Lake Minnewanka bikepack overnighter

Last October I attended (and presented at) the Canmore Bikepack Summit – which I still need to write about, but that’s another story. But that led to meeting a lot of very awesome folks who were keen to get out bikepacking, and to me volunteering to host a couple of local Bikepack.ca overnighters, throwing the invite open to whoever wanted to come.

And that is how I came to be preparing to go bikepacking when there was a snowfall warning, threats of 20cm or more of snow, and a likely overnight temperature in the vicinity of -20oC.  Despite the weather forecast, it looked like the five others who’d registered an interest were still keen. We kicked around the idea of shortening the ride, camping somewhere else, but in the end, decided to just go ahead with it.

On Saturday morning Kat and I accepted the very kind offer from Guy for a lift up to the Goat Creek trailhead. Lazy? Yes. Cheating? Sure. But we’d both been feeling a bit like we were coming down with colds, it was very snowy, and the road up the pass can be very busy on a Saturday morning. That’s our story and we’re sticking with it.

This was Kat’s second time on a fatbike – but what better way to learn how to ride one?

And so Team Canmore set off at around 10.15am from the Goat Creek trailhead.  We’d meet the Banff guys up ahead, and Dean was going to be chasing after us from downtown Canmore (after finishing his second breakfast).

There was quite a bit of snow, and it just kept coming down! It was pretty light and fluffy though, and although riding conditions weren’t fast, they were still pretty good.

At one point, miracle of miracles, it even stopped snowing! And there was blue sky! This wasn’t to last though.

Likewise, the freshly groomed perfect corduroy also only lasted a few kilometres. We definitely enjoyed it while it lasted though!

We found Neil while out pedalling the fresh corduroy, and headed on together on the east side of the Spray River.

And then we were five! Rounding up Jeff not too long before getting to Banff Springs Hotel. Well, not that we actually went up there. We cut across below, past Bow Falls and then over the new(ish) pedestrian bridge and into town.

And to Wild Flour Bakery! I swear I need to get a sponsorship from this place. It’s amazing. We refuelled, warmed up, and waited for Dean. Then wandered down to the bike store, browsed, then returned to Wild Flour for our second visit, this time with Dean. There were six of us then, and we were ready to roll!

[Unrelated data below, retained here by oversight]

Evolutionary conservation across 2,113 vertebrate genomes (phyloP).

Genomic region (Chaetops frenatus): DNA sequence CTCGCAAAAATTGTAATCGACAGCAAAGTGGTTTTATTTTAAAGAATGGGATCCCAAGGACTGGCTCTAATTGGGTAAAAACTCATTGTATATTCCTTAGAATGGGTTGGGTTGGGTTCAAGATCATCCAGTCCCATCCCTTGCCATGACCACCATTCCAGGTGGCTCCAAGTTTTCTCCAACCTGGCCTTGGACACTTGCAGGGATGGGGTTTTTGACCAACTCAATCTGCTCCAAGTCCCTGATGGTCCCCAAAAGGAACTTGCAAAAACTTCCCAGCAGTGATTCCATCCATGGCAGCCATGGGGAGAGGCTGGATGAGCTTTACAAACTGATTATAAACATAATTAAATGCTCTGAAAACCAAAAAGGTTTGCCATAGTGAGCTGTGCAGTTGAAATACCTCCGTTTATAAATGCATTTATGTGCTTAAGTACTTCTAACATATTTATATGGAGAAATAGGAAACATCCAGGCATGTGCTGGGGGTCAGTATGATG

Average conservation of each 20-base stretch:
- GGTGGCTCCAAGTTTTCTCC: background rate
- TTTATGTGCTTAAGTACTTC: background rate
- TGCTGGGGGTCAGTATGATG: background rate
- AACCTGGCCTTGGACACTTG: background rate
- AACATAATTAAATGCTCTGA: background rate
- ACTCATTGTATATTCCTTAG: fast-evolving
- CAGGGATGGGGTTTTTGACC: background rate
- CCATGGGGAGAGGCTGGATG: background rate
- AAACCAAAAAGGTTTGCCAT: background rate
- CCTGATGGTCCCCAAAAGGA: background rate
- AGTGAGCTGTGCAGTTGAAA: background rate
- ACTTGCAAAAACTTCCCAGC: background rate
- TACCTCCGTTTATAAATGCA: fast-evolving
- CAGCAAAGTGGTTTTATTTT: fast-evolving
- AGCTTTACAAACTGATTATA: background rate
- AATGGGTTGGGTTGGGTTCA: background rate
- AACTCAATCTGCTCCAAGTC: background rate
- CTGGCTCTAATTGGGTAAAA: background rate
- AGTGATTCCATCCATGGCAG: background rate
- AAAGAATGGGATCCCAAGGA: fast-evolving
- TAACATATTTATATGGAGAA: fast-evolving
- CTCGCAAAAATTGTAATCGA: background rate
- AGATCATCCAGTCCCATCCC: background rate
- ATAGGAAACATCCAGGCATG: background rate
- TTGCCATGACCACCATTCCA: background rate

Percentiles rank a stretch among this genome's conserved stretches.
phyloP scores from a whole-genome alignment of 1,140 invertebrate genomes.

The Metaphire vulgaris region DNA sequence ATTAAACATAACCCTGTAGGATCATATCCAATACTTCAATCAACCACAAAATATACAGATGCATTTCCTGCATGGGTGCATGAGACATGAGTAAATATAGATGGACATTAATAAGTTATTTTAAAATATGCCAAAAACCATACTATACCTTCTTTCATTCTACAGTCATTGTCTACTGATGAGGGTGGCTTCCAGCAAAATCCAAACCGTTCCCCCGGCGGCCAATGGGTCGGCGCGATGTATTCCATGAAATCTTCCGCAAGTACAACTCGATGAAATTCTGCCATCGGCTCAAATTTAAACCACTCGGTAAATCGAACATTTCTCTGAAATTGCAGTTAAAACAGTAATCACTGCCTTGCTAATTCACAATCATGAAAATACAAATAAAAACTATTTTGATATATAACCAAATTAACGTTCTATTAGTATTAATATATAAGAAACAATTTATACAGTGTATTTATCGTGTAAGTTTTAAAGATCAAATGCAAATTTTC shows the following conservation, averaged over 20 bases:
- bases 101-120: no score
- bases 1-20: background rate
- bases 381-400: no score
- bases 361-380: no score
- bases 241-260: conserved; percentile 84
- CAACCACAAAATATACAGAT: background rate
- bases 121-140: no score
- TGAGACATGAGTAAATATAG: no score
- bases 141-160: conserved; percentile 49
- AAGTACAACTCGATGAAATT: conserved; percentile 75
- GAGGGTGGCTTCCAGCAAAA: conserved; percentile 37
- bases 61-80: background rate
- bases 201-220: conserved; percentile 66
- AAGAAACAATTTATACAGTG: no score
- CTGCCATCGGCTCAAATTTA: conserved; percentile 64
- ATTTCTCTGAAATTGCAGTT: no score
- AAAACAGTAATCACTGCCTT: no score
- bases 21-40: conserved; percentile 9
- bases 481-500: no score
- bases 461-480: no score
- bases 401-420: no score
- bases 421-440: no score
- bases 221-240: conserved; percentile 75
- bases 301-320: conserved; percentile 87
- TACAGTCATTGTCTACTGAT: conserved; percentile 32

Biking out of Banff towards Lake Minnewanka, the stretch with all the traffic isn’t the most fun, especially when the shoulders are coated in slushy snow. But before long we were onto the Minnewanka road, the traffic died down, and riding conditions improved.

I was even feeling pretty good about the speed we were moving along at, until a runner starting overtaking us. It was just on the uphills though. Mostly.

But finally, we’d made it! We were at Lake Minnewanka, with over two hours until sunset up our sleeves. (And I clambered up a snowy bank to take the below photo, post-holing through snow up to my thighs, and narrowly avoiding slipping to my doom).

The good thing about being overtaken by a runner, is that you can then accost him and demand request politely that he take a group photo of the bunch of mad fatbikepackers.

Thanks to some very lovely snowshoers (we didn’t actually meet them, but they could have done their own grandmother in for the life insurance and I’d still think they were lovely, snowshoers do such a wonderful job of packing down trails)… but as I was saying, thanks to some very lovely snowshoers, we had nicely packed trail to ride for the first few kilometres.

Although things got a little wobbly on the descent down to the lake. Well, I wasn’t paying attention, pedal struck on a rock and fell down the hill a bit. Snow is wonderfully soft though. Although whatever banged my knee? Not so soft.

Still, it was mostly lovely riding through the forest after that, getting gradually less travelled the further along we rode. The last few kilometres to camp required a lot more concentration to stay balanced on that thin white line, and we were leaving bootprints in the loose snow beneath the bottom of our pedal stroke as the pedals spun around.

Only a couple of deadfall trees to lift the bikes over, and then, the bridge of peril.

After watching Jeff walk his bike across, Dean was considering it dubiously. The bridge never feels terribly solid at the best of times. But in the meantime, Kat happily wandered across the frozen creek below the bridge, and we all followed her lead instead of risking it.

After a final push through deep snow to get down close to the shore, we were clearing tent pads in the forest at the LM8 campground. There was not much more than a few inches of unconsolidated snow there, which was easy to clear. However it was not so easy to drive tent pegs into the frozen ground. And if you could get them in, it was in some cases damn near impossible to pull them out again afterwards!

My little Macpac tent finally got it’s first proper outing in snow in Canada, after being accustomed to lots of ridiculous Australian snow adventures. And our little bikepacking village in the snow was finally set up.